The penultimate work in this year’s Lent Series is one that ended up having to wait over a quarter of a century from the date of composition to receive its first performance. James MacMillan completed his orchestral piece The Keening in 1987, while studying for his PhD at Durham University. Despite being the most ambitious work in his portfolio, the piece was not performed, and as MacMillan subsequently found significant success in the immediately following years (particularly after the première of The Confession of Isobel Gowdie at the 1990 Proms), the piece was somehow forgotten, and eventually quietly withdrawn. In the early 2010s MacMillan returned to the work – it’s not clear whether he revised the piece, though a quick comparison of his original handwritten score with the published edition shows no appreciable differences – and it was finally given its first performance in 2014.
In the introduction to his PhD portfolio, MacMillan comments on the qualities of the works within, concluding by noting
one other major trait: a desire to give expression to received cultural characteristics from my own background, which is Scottish and Celtic. This is achieved either by absorbing some element of Celtic traditional music or by employing some extra-musical subject matter as an ingredient…James MacMillan, Music Composition, Introduction
However, MacMillan clarifies that this is not due to any desire to write ‘national’ music but towards the end of attaining “an individual voice”. For The Keening MacMillan turned to the Scottish lament tune Murt Ghlinne Comhann (the Massacre of Glencoe), also known as ‘Great is the cause of my sorrow’, as both an emotional and musical source. However, MacMillan’s use of the word “absorbing” above is crucial; his approach is not simply to use the melody as an obvious source to be embellished or developed, but in a more subtle way, using its shape and contour as the basis for allusive explorations. To that end, The Keening is structured as a kind of abstract arch, with a number of episodes at the start and end that utilise the lament in some way, surrounding contrasting sections that avoid it entirely.
The opening uses the contour of the lament as the basis for a gentle series of echoes and overlaps, demonstrating a real sense of intimacy in the strings. Glissandos and foreign pitches appear, though the music retains its sense of stillness even when infiltrated by hopping staccato notes, leading to a quiet climax with the melody in the midst of a ‘shining’ corona.
In the first contrasting section (4:42) the brass break everything apart through brusque fanfaric gestures and a large amount of clamour, though this is cancelled out out pretty quickly, reducing to just a single violin which leads the piece back to the second lament section. Here (6:05) the strings band together again, now using the lament canonically, a process aimed at evoking the rhythmic elasticity of Gaelic psalm singing, being as it is the product of actual keening, in which (in MacMillan’s words) “mourners (led by a principal) break into an impromptu chant, expressing their grief and describing the character and virtues of the deceased and the circumstances of his death”. It’s a beautiful and poignant passage, individual lines winding around each other while the overall heat of the music is dramatically increased, at its high point going beyond mere shining into a very different kind of incandescence, fuelled by distress.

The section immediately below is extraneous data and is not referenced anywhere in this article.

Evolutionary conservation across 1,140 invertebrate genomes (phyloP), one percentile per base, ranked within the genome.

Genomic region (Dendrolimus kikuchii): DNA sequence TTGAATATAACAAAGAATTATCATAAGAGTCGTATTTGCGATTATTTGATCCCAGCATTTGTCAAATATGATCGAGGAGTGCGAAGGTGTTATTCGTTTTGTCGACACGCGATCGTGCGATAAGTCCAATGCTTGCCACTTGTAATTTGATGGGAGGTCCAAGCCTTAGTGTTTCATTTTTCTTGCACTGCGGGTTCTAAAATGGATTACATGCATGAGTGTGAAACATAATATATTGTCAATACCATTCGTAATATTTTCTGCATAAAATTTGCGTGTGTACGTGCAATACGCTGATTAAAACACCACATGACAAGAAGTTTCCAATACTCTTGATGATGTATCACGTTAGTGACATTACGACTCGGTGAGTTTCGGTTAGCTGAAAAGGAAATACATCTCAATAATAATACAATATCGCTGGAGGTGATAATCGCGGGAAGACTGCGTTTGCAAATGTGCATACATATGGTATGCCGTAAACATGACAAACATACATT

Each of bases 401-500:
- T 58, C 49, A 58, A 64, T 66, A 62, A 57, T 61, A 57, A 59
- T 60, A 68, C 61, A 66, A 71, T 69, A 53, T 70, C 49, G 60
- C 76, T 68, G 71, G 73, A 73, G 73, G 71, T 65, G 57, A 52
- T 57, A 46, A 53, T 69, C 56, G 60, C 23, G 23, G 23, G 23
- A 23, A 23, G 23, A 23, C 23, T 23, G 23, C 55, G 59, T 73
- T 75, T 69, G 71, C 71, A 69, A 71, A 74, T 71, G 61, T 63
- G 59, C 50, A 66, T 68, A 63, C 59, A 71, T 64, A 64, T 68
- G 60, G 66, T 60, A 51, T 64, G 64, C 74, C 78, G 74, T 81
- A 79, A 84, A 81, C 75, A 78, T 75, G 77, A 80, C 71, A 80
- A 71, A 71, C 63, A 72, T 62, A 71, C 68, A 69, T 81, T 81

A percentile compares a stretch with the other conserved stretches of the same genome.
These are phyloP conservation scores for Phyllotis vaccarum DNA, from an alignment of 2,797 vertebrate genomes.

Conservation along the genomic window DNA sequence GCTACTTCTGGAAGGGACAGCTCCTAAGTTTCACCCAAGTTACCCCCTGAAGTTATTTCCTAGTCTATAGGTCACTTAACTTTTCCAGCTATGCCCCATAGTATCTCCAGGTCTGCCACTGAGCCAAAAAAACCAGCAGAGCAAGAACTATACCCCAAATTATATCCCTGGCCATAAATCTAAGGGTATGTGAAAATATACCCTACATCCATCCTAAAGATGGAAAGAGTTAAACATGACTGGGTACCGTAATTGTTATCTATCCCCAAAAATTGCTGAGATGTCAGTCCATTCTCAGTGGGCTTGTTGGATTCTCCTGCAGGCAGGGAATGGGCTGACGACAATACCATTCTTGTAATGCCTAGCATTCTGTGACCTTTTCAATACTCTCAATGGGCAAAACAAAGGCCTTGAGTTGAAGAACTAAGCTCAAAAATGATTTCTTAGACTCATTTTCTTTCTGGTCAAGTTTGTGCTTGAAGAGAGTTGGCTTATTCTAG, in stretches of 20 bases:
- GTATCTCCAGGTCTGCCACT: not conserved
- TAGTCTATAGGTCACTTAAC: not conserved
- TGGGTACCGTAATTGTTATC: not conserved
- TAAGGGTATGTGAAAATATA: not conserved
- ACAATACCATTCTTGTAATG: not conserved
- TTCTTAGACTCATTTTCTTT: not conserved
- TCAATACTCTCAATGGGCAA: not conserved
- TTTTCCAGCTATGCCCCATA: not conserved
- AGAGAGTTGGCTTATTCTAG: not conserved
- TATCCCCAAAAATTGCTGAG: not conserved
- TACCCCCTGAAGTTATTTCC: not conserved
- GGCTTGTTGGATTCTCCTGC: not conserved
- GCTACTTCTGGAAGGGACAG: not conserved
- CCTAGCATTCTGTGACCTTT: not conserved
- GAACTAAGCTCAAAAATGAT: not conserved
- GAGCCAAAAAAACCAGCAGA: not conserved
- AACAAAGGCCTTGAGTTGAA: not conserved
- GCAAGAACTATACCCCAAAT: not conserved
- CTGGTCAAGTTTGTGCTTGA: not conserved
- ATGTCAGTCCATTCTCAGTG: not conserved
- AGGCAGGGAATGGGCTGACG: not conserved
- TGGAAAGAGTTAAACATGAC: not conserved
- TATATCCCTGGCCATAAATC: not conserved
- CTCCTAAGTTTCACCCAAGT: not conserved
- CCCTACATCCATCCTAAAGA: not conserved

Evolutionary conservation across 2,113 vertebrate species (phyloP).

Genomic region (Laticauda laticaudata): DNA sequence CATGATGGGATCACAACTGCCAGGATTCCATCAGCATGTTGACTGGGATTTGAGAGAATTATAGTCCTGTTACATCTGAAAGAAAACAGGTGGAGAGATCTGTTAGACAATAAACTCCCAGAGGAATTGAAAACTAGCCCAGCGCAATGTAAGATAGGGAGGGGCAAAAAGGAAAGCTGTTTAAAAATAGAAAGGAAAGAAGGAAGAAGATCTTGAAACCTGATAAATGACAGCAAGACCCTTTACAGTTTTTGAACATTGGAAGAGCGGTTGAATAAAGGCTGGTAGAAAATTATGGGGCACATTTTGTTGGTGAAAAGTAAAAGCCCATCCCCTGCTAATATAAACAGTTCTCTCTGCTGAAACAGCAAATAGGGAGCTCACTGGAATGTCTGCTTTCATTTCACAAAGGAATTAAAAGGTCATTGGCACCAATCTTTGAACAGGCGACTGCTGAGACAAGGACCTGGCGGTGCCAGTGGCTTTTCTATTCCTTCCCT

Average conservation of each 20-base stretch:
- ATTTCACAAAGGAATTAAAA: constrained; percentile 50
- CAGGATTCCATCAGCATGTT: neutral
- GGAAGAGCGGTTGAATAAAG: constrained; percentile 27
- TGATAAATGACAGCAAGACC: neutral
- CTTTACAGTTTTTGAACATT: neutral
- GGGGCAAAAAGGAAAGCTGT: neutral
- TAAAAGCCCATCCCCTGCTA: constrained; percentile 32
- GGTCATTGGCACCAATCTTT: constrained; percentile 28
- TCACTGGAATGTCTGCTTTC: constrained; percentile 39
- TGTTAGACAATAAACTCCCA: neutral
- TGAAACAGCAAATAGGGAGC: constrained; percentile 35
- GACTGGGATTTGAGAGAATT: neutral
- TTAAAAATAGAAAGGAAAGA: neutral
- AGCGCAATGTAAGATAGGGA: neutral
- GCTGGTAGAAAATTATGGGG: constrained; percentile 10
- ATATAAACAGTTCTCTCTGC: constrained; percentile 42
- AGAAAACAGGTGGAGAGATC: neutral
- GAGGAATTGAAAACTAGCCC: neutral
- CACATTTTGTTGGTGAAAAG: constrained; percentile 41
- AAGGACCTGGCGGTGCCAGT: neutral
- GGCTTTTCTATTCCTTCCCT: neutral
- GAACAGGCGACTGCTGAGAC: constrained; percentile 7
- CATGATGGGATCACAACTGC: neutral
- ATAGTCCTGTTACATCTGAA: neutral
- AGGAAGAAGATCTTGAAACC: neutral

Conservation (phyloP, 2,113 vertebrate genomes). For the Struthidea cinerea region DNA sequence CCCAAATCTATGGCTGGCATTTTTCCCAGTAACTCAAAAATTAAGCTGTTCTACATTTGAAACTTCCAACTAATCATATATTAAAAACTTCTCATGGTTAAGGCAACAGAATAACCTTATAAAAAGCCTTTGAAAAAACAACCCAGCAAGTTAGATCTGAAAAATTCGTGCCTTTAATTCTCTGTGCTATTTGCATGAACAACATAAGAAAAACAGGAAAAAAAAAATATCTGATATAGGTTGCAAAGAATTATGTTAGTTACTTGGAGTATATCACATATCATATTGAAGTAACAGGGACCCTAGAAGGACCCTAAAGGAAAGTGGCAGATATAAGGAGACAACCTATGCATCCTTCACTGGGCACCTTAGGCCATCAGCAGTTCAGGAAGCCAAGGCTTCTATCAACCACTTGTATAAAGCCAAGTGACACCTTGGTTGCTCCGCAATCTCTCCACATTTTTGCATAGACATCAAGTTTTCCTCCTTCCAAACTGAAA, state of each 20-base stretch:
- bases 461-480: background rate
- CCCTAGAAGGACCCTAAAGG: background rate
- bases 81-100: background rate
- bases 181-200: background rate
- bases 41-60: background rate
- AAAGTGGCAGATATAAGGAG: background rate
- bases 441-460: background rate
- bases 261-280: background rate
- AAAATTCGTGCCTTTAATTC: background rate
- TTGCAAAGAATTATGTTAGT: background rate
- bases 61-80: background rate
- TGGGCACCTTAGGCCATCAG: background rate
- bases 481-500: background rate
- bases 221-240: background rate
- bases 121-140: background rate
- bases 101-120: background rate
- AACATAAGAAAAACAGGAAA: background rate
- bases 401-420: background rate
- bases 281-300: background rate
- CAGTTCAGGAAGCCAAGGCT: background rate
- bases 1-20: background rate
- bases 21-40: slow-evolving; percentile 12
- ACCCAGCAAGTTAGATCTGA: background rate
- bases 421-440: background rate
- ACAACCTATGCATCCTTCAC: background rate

The centre of The Keening (9:02) moves away from the melody, entering an 8-minute sequence that initially withdraws into an ominous dronescape where everything sounds poised, out of which a brass motif slowly starts to rise and grow in intensity. (The music is modestly suggestive of Wagner, and that’s entirely deliberate: MacMillan cites the opening of Act 2, Scene 4 of Die Walküre as an additional inspiration.) It pulls back into a strange, floating environment that seems to suggest placidity, though that’s undermined by the orchestra becoming suddenly exercised, never letting rip but highly energised nonetheless. This leads to the core of The Keening, a lengthy section (11:53) where each burst of activity at first pauses on a sustained chord. Though ostensibly fast, the pace of the music is challenged by its lurching quality and the fact, barely a minute later, that the piece almost blows itself out, progressing as a series of highly volatile surges, swells and brute force poundings. MacMillan still avoids letting rip, though, eventually tilting things back into shadow where they just about keep going as quiet energy. The sense of mayhem during this middle section is remarkable, and while the intention behind it is to contrast with the melody-focused passages, it nonetheless goes a long way to articulate the enormity of the emotions that impel the lament in the first place. The conclusion of the central section (16:38) returns to activity halted by sustains, before moving headlong into a heightened collection of crashes, ended with angry sounding muted brass.
The return of The Keening to the lament (17:47) is far from obvious, and it’s not until doleful brass cries that the piece starts to move away from the implacable agony at the work’s centre. The melodic contour again takes precedence, becoming a loud, lengthy violin line during which the rest of the orchestra falls entirely silent. The coda (20:35) complicates into a weird atmosphere of clumsy clusters and low brooding, ending as a subdued, hurt music coloured by low chimes and tam-tams.
The world première of The Keening took place on 11 January 2014 at City Halls in Glasgow, performed by the BBC Scottish Symphony Orchestra conducted by James MacMillan.
Commentary and original full score
(the text and score have been extracted from MacMillan’s freely-available PhD Portfolio)